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ROGER OF WENDOVER Flowers of history. The history of England from the descent of the saxons to A.D. 1235. vol.2


Sir John Froissart's Chronicles of England, France, Spain and the Ajoining Countries from the latter part of the reign of Edward II to the coronation of Henry IV in 12 volumes 

Chronicles of Enguerrand De Monstrelet (Sir John Froissart's Chronicles continuation) in 13 volumes 

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Flowers of history. The history of England from the descent of the saxons to A.D. 1235. vol.2
page 602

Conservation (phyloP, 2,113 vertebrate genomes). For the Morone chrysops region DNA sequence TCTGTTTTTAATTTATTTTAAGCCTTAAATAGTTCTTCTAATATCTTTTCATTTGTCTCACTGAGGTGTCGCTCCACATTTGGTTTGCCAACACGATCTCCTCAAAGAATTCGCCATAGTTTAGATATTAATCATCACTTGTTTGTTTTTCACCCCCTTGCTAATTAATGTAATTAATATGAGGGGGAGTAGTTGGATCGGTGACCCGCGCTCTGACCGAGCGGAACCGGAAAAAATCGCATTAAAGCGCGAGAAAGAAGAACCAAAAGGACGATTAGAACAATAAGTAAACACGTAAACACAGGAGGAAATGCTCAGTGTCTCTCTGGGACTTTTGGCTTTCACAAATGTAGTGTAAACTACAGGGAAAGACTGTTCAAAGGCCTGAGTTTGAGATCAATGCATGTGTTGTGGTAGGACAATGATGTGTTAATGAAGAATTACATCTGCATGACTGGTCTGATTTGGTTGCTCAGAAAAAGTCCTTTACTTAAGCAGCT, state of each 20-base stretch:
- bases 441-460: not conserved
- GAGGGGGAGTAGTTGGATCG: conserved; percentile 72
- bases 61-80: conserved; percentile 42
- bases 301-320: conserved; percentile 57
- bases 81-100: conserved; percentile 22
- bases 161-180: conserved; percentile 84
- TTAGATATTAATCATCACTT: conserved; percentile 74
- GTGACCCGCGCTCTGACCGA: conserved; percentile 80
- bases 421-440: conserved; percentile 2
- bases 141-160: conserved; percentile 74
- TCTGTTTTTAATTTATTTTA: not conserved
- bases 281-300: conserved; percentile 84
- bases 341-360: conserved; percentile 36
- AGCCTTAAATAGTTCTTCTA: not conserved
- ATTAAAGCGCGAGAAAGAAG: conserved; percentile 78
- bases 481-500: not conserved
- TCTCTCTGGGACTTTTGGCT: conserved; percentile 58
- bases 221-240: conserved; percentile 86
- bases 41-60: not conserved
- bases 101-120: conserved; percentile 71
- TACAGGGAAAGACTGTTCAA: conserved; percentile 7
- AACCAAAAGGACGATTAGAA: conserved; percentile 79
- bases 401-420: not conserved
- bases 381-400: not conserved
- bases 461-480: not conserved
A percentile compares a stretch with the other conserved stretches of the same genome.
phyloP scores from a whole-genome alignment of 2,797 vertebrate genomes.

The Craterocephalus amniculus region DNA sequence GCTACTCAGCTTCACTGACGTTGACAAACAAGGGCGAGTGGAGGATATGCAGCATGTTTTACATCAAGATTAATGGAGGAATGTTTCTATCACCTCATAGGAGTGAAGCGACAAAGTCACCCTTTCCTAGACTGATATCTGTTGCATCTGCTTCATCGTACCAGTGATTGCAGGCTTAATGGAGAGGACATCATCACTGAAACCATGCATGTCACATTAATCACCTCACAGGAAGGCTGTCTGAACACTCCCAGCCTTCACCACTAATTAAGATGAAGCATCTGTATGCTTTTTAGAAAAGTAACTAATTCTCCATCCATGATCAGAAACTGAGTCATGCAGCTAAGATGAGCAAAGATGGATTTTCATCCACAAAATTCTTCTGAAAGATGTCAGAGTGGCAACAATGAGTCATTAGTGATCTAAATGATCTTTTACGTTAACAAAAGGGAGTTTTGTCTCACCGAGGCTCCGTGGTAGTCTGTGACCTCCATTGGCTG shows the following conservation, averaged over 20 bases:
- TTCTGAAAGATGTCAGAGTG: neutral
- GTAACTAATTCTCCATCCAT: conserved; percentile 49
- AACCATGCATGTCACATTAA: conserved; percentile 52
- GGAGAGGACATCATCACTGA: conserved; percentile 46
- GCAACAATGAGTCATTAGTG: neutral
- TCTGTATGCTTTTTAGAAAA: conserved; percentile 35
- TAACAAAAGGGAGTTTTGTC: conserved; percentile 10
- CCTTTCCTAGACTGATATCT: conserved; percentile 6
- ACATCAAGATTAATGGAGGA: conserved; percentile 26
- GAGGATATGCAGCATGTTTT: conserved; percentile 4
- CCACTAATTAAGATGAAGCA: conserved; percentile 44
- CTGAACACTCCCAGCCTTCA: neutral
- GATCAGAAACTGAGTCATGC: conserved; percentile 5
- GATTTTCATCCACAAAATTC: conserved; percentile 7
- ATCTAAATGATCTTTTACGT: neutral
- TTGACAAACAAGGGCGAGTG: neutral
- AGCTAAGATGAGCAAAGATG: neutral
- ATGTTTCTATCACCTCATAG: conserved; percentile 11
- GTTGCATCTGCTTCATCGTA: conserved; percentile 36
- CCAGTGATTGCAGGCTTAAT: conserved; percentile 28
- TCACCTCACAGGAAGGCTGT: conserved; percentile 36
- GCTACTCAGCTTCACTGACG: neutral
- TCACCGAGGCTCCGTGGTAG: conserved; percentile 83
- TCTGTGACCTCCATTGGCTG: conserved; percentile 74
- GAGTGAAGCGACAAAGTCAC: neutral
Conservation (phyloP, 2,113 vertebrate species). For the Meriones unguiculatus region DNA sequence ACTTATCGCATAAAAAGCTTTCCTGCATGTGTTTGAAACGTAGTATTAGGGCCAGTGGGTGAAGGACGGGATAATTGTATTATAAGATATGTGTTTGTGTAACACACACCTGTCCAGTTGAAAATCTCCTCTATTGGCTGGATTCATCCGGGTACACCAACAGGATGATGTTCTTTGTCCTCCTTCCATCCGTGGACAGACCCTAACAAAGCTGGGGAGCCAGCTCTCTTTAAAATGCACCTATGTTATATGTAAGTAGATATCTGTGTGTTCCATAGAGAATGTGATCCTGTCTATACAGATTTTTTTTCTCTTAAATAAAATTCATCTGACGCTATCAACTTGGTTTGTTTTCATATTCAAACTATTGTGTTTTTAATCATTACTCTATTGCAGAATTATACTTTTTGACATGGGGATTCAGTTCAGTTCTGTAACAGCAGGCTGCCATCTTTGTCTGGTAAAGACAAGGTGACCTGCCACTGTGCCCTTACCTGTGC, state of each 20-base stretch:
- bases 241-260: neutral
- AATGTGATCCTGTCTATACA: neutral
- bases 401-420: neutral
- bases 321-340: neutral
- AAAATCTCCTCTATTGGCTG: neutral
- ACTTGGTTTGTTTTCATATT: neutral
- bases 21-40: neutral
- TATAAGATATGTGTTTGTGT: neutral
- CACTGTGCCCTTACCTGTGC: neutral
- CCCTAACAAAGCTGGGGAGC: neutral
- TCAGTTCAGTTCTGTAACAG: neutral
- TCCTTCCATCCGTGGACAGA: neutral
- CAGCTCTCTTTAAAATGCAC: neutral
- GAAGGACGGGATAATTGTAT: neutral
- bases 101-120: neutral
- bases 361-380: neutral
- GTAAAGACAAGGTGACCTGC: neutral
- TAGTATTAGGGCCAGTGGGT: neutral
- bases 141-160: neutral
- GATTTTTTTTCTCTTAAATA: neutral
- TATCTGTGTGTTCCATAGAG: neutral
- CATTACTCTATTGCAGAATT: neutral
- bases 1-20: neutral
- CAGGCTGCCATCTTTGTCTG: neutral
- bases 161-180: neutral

A.D. 123t.] THE I'OI'E AND THE ROMANS. 601 Of the dissension which arose between the pope and tlie Ilomans. In this same year a serious dissension sprang up between tho pope and tlie citizens of Rome, the origin of which was as follows. The said citizens claimed to themselves a privilege, which was, that the Roman pontifr could not for any offence, excommunicate any one of the citizens, or lay an interdict on the city. In reply to this the supreme pontili" said, that although he was inferior to God he was superior to man, and was therefore superior to the inhabitants of Rome ; and, since he was their spiritual father, he ought to, and by right could, punish his erring children, as they were subject to him in the faith of Christ, wherefore he could lawfully excommunicate them and lay the city under an interdict where there was a reasonable cause for so doing. Again, the city authorities and senators exacted from the Roman church an annual tribute, which the Roman pontiffs paid to tbein by a recent as well as old custom, and of which they had been in receipt up to the time of the present pope. To this the pope replied, that if in times of persecution the Roman church, for its own defence and for the sake of peace, had sometimes bestowed large presents on the authorities of the city, this ought not to bo construed into a custom, for that ought only to lie considered a custom which was founded on right and supported by reason ; and, what was more than all this, Christ on his cross had made it so free by his blood, that not even the gates of hell would prevail against it. i-'or these and other causes of dispute lietwccn him and the Romans, the pope left the city with his cardinals, and went to Perugia to stay whilst the quarrel lasted. The Romans in the mean time, growing bold in their opposition to him, pulled down some of his buildings in the city, on which they were excommunicated by him ; he also ingratiated himself with the emperor, and assembled a large army to resist the attacks of the Romans. The united armies of the emperor and the supreme pontili' then destroyed about eighteen villages inhabited by these Romans situated round the city, and cut down the trees in their vineyards ; the citizens then enraged at this, sallied forth from Rome on the 8th of October, to tho uumber it is said of a hundred thousand armed men, for the purpose of pillaging and burning the city of Viterbo, which belonged to the pope ; but when this senseless crowd had got out if the city, and were proceeding without regard to discipline and in disordered masses, the trained troops of the pope and the emperor burst forth from places of ambuscade, and, rushing on the [tomans, caused dreadful slaughter amongst them, although with some loss to themselves. About thirty thousand men fell on both sides ; the Romans, however, suffered the greatest loss as they took to precipitate flight towards the city, scattering themselves in all directions, and their hearts were now greatly exasperated against the pope, because in this conflict many of the higher

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